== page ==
National Debate About KansasNational Debate About Kansas > Issues and Ideas > Sectionalism
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Author: Handy, William
Date: April 3, 1860
This letter, written in Boston by William Handy, was addressed to Thomas Wentworth Higginson, a radical abolitionist minister from Worcester, Massachusetts. In this letter, Handy proposed strategies to deal with the potential arrest of James Redpath in the aftermath of Harper's Ferry. Higginson and Redpath had both supported John Brown's raid on the arsenal in Harper's Ferry, Virginia, in 1859. After John Brown's execution some of his followers had fled the country, but Higginson and Redpath had both remained in the United States. Handy feared that Redpath would be arrested, so he wanted to figure out the best way to protect Redpath's rights.
Keywords: Boston, Massachusetts; Courts; Handy, William; Harpers Ferry, Virginia; Higginson, Thomas Wentworth, 1823-1911; Redpath, James, 1833-1891; United States Government
Letter, J. J. I. [John James Ingalls] to Dear Father [Elias T. Ingalls]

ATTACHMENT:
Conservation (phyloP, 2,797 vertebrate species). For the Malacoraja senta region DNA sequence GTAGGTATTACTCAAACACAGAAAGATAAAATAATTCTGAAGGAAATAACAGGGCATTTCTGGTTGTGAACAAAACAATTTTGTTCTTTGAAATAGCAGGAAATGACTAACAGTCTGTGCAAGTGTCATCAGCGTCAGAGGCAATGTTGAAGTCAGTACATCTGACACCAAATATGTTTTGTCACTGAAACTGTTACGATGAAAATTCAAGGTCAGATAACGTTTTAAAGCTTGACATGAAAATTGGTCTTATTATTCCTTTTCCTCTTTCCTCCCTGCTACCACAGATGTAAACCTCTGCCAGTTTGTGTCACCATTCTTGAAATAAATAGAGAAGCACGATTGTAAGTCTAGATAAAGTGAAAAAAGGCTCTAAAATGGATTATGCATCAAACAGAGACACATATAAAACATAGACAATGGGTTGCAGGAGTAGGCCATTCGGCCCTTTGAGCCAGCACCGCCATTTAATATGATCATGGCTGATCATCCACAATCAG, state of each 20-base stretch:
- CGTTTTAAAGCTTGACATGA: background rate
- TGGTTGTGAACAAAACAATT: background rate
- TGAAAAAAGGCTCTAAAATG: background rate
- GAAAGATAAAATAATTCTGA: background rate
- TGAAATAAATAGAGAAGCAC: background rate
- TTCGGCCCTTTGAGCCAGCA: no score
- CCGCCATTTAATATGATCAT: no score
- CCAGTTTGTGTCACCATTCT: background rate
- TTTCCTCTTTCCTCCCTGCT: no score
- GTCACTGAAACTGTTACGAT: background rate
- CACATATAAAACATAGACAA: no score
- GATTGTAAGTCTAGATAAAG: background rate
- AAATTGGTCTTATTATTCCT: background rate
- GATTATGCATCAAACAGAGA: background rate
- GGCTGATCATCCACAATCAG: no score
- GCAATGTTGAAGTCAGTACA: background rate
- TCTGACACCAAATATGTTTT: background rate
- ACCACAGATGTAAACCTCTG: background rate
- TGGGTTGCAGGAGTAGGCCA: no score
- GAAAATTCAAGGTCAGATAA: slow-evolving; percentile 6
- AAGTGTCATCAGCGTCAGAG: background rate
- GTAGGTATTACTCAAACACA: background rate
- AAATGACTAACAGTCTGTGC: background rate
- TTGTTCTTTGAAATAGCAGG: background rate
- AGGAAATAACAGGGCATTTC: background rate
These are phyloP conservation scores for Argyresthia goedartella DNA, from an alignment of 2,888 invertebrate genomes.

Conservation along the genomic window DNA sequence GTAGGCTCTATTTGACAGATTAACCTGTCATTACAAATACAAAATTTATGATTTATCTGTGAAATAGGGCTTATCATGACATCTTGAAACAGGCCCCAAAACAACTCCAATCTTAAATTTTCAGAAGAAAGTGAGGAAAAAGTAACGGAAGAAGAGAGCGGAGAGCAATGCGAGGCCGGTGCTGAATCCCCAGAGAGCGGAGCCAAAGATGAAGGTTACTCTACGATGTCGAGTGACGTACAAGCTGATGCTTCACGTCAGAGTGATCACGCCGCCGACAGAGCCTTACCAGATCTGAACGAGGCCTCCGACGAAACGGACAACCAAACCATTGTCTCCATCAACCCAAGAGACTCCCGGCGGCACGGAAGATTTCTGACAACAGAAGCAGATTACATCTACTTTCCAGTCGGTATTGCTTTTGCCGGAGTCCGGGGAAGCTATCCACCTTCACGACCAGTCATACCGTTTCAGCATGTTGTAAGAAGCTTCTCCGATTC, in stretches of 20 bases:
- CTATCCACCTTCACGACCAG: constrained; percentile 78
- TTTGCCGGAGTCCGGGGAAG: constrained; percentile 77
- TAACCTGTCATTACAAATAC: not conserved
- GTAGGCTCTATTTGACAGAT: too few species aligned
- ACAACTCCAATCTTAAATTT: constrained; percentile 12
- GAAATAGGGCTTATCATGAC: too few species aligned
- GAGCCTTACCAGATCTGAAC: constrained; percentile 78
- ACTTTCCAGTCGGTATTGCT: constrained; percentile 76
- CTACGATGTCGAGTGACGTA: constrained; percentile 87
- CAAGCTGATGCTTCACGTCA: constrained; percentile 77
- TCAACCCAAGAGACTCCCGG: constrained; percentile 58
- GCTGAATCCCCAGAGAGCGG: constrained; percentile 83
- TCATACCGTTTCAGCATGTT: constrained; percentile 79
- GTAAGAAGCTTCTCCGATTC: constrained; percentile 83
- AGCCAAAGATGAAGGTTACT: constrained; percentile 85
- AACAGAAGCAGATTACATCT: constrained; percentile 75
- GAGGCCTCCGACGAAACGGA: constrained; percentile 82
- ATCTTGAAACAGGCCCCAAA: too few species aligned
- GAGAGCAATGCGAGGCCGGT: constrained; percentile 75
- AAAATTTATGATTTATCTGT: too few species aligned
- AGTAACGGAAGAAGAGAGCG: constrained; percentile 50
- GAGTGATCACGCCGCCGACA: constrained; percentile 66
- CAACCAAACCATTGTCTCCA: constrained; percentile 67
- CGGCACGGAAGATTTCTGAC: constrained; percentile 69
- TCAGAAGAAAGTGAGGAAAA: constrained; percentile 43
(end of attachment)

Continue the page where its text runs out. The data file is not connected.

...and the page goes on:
Author: Ingalls, John James
Date: January 19, 1861
In Lawrence on January 19, 1861, attending the meeting of what proved to be the last territorial legislature, Ingalls wrote about everyone's interest in happenings outside the territory: namely, congressional action on the "Kansas Admission Bill" and the "Pacific Rail Road Bill," as well as "the condition of affairs of the South ['the secession movement']. Especially bad weather--"the snow is quite deep and the temperature below zero constantly"--had left Kansas somewhat isolated, and as they waited for news the legislature was "not doing much except discussing Union resolutions, endorsing Major [Robert] Anderson [commander of U.S. troops at Fort Sumter], and divorcing Every body that applies for rupture of the bonds of matrimony."
Keywords: Admission, Kansas (see also Statehood); Anderson, Major Robert; Divorce; Divorce law and legislation; Ingalls, John James, 1833-1900; Kansas Territory. Legislature - Lawrence; Lawrence, Kansas Territory; Militia; Secession; Sectionalism (United States)
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